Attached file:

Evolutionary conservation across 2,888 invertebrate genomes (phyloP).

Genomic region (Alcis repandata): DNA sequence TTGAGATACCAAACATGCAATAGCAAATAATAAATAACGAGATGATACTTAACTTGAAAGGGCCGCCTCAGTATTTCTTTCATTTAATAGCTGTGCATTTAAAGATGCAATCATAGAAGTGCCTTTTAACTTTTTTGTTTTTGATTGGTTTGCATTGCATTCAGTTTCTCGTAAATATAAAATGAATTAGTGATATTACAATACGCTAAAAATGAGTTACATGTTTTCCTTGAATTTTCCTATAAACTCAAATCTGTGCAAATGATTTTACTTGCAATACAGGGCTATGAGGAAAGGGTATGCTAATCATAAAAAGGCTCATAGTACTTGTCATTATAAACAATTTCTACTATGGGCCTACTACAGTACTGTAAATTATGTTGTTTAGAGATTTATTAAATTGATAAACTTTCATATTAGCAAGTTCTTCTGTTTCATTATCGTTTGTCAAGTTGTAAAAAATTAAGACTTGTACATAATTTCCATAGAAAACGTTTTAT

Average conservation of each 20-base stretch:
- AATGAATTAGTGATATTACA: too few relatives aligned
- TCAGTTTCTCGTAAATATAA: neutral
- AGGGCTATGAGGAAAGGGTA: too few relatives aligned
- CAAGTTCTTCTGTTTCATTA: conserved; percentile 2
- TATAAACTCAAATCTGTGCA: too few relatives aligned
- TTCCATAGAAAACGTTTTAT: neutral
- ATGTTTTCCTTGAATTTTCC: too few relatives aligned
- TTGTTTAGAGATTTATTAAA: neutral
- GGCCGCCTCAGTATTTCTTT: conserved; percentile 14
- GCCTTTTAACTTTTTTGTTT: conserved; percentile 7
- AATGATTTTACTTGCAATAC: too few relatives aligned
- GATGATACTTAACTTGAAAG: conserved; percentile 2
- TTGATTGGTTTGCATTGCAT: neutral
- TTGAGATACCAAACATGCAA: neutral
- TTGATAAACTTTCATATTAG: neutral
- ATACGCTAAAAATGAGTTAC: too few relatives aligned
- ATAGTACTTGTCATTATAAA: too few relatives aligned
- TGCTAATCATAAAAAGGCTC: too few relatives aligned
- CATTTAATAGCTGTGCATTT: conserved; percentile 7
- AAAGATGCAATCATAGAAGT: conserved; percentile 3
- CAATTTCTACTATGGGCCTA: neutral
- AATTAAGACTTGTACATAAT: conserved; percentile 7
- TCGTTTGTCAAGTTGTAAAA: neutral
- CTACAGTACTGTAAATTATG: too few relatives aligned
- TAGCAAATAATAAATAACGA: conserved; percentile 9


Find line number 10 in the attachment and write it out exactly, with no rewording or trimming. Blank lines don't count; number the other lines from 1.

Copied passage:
- ATGTTTTCCTTGAATTTTCC: too few relatives aligned